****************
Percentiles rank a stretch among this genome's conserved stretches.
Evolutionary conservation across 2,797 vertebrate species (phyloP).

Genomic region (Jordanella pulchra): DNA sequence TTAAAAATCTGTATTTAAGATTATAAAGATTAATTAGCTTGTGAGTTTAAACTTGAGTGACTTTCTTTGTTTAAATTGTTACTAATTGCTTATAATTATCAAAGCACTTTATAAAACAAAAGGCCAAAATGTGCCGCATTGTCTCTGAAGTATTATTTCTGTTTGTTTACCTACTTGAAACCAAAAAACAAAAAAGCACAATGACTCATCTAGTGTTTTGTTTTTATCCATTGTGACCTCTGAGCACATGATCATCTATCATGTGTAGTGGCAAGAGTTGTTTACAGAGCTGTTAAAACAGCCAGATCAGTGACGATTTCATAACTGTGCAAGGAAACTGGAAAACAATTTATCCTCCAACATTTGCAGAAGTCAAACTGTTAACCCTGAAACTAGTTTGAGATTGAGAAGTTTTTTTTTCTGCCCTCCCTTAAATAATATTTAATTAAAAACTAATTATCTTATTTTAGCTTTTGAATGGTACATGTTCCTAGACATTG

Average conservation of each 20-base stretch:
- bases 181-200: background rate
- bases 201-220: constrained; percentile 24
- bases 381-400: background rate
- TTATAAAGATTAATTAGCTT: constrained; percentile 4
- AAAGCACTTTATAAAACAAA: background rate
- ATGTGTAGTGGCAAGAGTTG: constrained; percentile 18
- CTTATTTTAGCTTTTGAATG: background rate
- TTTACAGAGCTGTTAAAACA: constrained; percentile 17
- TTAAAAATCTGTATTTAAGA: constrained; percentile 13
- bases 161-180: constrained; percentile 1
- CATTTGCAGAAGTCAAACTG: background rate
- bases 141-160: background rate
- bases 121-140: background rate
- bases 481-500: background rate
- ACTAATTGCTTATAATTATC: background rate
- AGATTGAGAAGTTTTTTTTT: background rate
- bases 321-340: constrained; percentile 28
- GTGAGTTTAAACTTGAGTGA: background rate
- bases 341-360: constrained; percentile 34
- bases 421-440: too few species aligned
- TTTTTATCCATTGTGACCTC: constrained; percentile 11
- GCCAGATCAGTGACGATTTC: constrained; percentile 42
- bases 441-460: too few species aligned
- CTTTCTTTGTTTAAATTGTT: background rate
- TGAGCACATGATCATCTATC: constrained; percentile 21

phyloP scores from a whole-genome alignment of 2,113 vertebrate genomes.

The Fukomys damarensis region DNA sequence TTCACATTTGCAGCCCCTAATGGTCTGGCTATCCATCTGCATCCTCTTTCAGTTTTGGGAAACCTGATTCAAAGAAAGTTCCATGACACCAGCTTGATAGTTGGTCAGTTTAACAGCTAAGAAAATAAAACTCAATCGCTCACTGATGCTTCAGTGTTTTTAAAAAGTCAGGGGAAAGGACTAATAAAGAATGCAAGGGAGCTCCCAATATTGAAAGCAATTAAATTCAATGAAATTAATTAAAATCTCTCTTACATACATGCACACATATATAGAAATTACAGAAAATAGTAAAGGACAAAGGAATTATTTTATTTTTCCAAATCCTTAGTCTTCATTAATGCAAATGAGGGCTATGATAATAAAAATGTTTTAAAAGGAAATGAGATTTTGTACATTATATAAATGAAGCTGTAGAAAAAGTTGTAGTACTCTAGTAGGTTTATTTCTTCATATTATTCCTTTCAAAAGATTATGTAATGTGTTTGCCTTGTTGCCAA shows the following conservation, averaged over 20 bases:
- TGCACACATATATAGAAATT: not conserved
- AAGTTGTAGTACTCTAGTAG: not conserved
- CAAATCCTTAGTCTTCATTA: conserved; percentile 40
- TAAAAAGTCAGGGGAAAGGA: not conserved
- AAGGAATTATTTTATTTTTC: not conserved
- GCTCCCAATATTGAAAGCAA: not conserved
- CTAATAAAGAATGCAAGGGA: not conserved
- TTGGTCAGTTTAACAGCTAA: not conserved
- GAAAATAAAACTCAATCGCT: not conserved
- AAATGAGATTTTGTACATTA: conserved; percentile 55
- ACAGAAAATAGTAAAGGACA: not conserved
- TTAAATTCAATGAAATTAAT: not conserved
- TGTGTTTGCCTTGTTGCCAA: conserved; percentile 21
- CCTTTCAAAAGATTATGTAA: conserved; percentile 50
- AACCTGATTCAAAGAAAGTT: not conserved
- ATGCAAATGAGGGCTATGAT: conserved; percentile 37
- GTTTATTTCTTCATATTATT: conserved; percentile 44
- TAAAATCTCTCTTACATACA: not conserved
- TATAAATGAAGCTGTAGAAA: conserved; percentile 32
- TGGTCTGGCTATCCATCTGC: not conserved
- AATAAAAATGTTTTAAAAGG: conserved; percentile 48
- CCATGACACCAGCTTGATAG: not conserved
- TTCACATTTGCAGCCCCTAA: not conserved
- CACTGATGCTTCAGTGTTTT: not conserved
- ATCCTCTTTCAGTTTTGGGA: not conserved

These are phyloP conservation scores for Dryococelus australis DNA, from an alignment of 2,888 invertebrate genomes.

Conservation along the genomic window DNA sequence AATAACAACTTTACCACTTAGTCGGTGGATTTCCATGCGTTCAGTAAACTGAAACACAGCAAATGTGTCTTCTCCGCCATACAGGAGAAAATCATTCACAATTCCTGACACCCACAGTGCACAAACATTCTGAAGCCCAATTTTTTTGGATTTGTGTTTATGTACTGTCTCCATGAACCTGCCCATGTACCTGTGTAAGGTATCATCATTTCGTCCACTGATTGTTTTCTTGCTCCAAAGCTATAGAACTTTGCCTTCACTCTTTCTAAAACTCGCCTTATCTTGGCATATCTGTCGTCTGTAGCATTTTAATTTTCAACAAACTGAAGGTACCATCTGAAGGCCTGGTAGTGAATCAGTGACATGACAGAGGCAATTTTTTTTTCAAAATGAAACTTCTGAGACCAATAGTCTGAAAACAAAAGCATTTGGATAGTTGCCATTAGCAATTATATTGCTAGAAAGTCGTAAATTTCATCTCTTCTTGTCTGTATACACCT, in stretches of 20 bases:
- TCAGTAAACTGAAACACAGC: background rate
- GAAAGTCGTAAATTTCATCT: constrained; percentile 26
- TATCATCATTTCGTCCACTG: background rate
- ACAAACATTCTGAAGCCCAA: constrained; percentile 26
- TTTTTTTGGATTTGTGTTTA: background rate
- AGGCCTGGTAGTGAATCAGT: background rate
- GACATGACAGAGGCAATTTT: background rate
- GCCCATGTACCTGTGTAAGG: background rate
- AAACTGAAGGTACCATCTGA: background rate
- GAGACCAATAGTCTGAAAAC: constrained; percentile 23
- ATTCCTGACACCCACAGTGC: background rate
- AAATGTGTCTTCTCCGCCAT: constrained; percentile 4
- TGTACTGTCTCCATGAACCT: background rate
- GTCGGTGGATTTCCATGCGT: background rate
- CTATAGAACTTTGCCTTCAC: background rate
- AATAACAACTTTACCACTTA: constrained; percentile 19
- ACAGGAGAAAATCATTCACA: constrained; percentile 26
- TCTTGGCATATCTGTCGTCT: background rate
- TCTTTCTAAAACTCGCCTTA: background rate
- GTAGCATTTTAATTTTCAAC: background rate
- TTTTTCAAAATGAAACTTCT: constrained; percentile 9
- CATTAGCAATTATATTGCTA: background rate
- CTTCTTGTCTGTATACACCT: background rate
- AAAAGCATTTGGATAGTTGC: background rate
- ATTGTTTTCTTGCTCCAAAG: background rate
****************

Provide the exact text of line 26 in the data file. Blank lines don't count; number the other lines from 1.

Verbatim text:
- GCCAGATCAGTGACGATTTC: constrained; percentile 42